• Feel your lungs emptying.
  • Focus on your belly falling.
  • Feel the air exiting your nostrils.

Do this for as long as you like. Leave the situation if you want. This gives the adrenaline time to normalize.

Now you can address the situation with a calmer, more rational perspective and avoid damaging behavior.

One of the troubles this squatter causes is that it adds to the sleep depriver’s issues. By evicting, or at least controlling the Reactor, you will decrease reactionary behavior, which will decrease the need for the rehashing and ruminating that may keep you from falling asleep.

Advertising

Master your mind and stop the Reactor from bringing stress to you and your relationships!

For the Sleep Depriver

(They’re made up of the Inner Planner, the Rehasher and the Ruminator, along with the Inner Critic and the Worrier.)

I was plagued with a very common problem: not being able to turn off my mind at bedtime. This inability prevented me from falling asleep and thus, getting a restful and restorative night’s sleep.

Here’s how I mastered my mind and evicted the Sleep Depriver and all his cronies.

  1. I started by focusing on my breathing—paying attention to the rise and fall of my belly—but that didn’t keep the thoughts out for long. (Actually, I now start with checking my at-rest mouth position to keep me from clenching.)
  2. Then I came up with replacement strategy that eliminated uncontrolled thinking—imagining the word in while breathing in and thinking the word out when breathing out. I would (and do) elongate the word to match the length of my breath.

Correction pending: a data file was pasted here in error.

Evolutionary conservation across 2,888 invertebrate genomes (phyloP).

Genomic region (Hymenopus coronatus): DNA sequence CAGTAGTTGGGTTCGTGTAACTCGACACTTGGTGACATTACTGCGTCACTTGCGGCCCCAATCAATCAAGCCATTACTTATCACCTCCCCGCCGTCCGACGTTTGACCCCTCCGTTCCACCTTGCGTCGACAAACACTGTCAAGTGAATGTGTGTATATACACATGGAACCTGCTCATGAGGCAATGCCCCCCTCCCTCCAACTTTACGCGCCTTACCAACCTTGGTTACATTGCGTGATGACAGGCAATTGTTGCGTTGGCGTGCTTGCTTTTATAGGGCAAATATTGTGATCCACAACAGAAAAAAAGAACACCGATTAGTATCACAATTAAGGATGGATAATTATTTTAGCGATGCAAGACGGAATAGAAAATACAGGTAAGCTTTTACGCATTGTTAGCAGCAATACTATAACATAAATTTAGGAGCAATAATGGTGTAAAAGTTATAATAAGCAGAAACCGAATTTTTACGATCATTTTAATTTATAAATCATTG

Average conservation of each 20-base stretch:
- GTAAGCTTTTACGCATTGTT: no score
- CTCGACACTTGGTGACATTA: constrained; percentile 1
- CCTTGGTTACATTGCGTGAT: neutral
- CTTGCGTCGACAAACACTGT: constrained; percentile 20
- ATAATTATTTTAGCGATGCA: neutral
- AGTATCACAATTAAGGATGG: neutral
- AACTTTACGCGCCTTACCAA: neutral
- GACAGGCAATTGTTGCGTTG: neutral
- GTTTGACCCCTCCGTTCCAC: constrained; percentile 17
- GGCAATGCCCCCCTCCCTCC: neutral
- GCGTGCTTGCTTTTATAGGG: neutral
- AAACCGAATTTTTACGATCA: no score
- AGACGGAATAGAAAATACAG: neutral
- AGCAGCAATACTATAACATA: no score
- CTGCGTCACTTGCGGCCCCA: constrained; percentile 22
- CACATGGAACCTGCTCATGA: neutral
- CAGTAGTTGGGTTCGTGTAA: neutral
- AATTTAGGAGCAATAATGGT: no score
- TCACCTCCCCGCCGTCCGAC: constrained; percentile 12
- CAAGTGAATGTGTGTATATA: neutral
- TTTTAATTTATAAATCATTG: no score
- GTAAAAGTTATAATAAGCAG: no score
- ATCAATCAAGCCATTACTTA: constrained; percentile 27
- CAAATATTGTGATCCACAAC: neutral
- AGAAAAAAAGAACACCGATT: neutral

When I catch myself thinking, I shift back to in, out. With this technique, I am still thinking, sort of, but the wheels are no longer spinning out of control. I am in control of my mind and I choose quiet.

From the first time I tried this method I started to yawn after only a few cycles and am usually asleep within ten minutes.

For really difficult nights, I add an increase of attention by holding my eyes in a looking-up position (Closed, of course!). Sometimes I try to look toward my third eye but that really hurts my eyes.

If you have trouble falling asleep because you can’t shut off your mind, I strongly recommend you try this technique. I still use it every night. You can start sleeping better tonight!

You can also use this technique any time you want to:

  • Fall back to sleep if you wake up too soon.
  • Shut down your thinking.
  • Calm your feelings.
  • Simply focus on the present moment. 

The Bottom Line

Your mind is a tool, and like any other tool, it can be used for constructive purposes or for destructive purposes.

You can allow your mind to be occupied by unwanted, undesirable and destructive tenants, or you can choose desirable tenants like peace, gratitude, compassion, love, and joy.

Your mind can become your best friend, your biggest supporter, and someone you can count on to be there and encourage you. The choice is yours!

More About Mental Strength

Featured photo credit: Priscilla Du Preez via unsplash.com

Read Next